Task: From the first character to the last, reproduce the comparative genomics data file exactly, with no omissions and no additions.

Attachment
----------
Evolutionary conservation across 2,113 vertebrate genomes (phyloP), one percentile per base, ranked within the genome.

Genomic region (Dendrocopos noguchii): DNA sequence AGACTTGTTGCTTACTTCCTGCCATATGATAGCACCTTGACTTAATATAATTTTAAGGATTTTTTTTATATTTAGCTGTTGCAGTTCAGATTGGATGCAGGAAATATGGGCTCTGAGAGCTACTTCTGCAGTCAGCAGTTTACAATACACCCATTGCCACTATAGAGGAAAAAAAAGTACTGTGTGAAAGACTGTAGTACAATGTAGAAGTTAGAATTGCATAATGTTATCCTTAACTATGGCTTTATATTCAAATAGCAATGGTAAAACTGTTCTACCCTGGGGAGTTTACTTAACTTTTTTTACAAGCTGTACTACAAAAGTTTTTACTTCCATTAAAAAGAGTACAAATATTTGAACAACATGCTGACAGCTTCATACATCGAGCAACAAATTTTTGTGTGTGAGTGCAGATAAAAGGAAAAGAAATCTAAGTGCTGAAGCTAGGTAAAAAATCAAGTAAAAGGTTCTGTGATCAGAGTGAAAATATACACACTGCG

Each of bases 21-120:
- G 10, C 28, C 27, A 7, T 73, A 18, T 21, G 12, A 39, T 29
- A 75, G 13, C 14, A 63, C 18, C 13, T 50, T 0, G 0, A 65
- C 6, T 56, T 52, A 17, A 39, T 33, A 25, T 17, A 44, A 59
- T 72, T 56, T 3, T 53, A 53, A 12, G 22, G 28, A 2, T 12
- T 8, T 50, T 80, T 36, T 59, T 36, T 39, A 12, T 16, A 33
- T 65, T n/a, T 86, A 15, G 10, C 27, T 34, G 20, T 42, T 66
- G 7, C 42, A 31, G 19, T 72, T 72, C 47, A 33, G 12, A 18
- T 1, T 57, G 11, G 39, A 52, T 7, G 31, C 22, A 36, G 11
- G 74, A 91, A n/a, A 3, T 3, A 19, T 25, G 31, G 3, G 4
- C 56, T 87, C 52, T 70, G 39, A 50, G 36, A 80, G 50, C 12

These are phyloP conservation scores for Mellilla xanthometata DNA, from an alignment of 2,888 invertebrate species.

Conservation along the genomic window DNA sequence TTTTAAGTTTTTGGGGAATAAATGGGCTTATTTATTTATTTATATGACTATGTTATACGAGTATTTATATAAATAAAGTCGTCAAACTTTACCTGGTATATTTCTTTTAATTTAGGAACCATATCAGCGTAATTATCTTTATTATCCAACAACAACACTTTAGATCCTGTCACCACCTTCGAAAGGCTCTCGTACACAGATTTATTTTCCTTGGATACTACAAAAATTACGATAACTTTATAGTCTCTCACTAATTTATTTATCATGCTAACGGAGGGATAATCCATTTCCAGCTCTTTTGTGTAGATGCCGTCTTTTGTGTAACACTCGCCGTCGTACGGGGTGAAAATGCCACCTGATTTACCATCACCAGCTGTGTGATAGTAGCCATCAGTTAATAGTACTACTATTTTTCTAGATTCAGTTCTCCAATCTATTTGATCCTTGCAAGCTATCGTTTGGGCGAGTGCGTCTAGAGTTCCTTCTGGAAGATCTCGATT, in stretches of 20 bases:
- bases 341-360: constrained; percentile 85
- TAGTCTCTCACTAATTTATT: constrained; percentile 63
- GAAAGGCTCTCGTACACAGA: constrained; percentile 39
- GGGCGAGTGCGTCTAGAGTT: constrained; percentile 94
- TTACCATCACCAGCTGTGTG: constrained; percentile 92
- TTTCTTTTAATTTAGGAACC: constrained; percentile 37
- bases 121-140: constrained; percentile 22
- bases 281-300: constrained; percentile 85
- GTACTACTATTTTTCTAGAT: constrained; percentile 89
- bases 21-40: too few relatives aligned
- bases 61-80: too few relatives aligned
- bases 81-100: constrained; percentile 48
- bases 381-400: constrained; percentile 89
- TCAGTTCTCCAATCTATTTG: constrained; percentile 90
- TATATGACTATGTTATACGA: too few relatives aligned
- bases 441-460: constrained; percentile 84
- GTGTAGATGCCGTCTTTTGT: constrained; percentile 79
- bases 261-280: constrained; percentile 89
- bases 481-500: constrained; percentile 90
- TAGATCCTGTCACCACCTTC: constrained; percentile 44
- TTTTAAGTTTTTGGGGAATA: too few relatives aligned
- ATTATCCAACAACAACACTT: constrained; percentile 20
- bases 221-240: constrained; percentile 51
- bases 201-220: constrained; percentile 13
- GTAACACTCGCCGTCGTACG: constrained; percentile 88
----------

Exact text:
Evolutionary conservation across 2,113 vertebrate genomes (phyloP), one percentile per base, ranked within the genome.

Genomic region (Dendrocopos noguchii): DNA sequence AGACTTGTTGCTTACTTCCTGCCATATGATAGCACCTTGACTTAATATAATTTTAAGGATTTTTTTTATATTTAGCTGTTGCAGTTCAGATTGGATGCAGGAAATATGGGCTCTGAGAGCTACTTCTGCAGTCAGCAGTTTACAATACACCCATTGCCACTATAGAGGAAAAAAAAGTACTGTGTGAAAGACTGTAGTACAATGTAGAAGTTAGAATTGCATAATGTTATCCTTAACTATGGCTTTATATTCAAATAGCAATGGTAAAACTGTTCTACCCTGGGGAGTTTACTTAACTTTTTTTACAAGCTGTACTACAAAAGTTTTTACTTCCATTAAAAAGAGTACAAATATTTGAACAACATGCTGACAGCTTCATACATCGAGCAACAAATTTTTGTGTGTGAGTGCAGATAAAAGGAAAAGAAATCTAAGTGCTGAAGCTAGGTAAAAAATCAAGTAAAAGGTTCTGTGATCAGAGTGAAAATATACACACTGCG

Each of bases 21-120:
- G 10, C 28, C 27, A 7, T 73, A 18, T 21, G 12, A 39, T 29
- A 75, G 13, C 14, A 63, C 18, C 13, T 50, T 0, G 0, A 65
- C 6, T 56, T 52, A 17, A 39, T 33, A 25, T 17, A 44, A 59
- T 72, T 56, T 3, T 53, A 53, A 12, G 22, G 28, A 2, T 12
- T 8, T 50, T 80, T 36, T 59, T 36, T 39, A 12, T 16, A 33
- T 65, T n/a, T 86, A 15, G 10, C 27, T 34, G 20, T 42, T 66
- G 7, C 42, A 31, G 19, T 72, T 72, C 47, A 33, G 12, A 18
- T 1, T 57, G 11, G 39, A 52, T 7, G 31, C 22, A 36, G 11
- G 74, A 91, A n/a, A 3, T 3, A 19, T 25, G 31, G 3, G 4
- C 56, T 87, C 52, T 70, G 39, A 50, G 36, A 80, G 50, C 12

These are phyloP conservation scores for Mellilla xanthometata DNA, from an alignment of 2,888 invertebrate species.

Conservation along the genomic window DNA sequence TTTTAAGTTTTTGGGGAATAAATGGGCTTATTTATTTATTTATATGACTATGTTATACGAGTATTTATATAAATAAAGTCGTCAAACTTTACCTGGTATATTTCTTTTAATTTAGGAACCATATCAGCGTAATTATCTTTATTATCCAACAACAACACTTTAGATCCTGTCACCACCTTCGAAAGGCTCTCGTACACAGATTTATTTTCCTTGGATACTACAAAAATTACGATAACTTTATAGTCTCTCACTAATTTATTTATCATGCTAACGGAGGGATAATCCATTTCCAGCTCTTTTGTGTAGATGCCGTCTTTTGTGTAACACTCGCCGTCGTACGGGGTGAAAATGCCACCTGATTTACCATCACCAGCTGTGTGATAGTAGCCATCAGTTAATAGTACTACTATTTTTCTAGATTCAGTTCTCCAATCTATTTGATCCTTGCAAGCTATCGTTTGGGCGAGTGCGTCTAGAGTTCCTTCTGGAAGATCTCGATT, in stretches of 20 bases:
- bases 341-360: constrained; percentile 85
- TAGTCTCTCACTAATTTATT: constrained; percentile 63
- GAAAGGCTCTCGTACACAGA: constrained; percentile 39
- GGGCGAGTGCGTCTAGAGTT: constrained; percentile 94
- TTACCATCACCAGCTGTGTG: constrained; percentile 92
- TTTCTTTTAATTTAGGAACC: constrained; percentile 37
- bases 121-140: constrained; percentile 22
- bases 281-300: constrained; percentile 85
- GTACTACTATTTTTCTAGAT: constrained; percentile 89
- bases 21-40: too few relatives aligned
- bases 61-80: too few relatives aligned
- bases 81-100: constrained; percentile 48
- bases 381-400: constrained; percentile 89
- TCAGTTCTCCAATCTATTTG: constrained; percentile 90
- TATATGACTATGTTATACGA: too few relatives aligned
- bases 441-460: constrained; percentile 84
- GTGTAGATGCCGTCTTTTGT: constrained; percentile 79
- bases 261-280: constrained; percentile 89
- bases 481-500: constrained; percentile 90
- TAGATCCTGTCACCACCTTC: constrained; percentile 44
- TTTTAAGTTTTTGGGGAATA: too few relatives aligned
- ATTATCCAACAACAACACTT: constrained; percentile 20
- bases 221-240: constrained; percentile 51
- bases 201-220: constrained; percentile 13
- GTAACACTCGCCGTCGTACG: constrained; percentile 88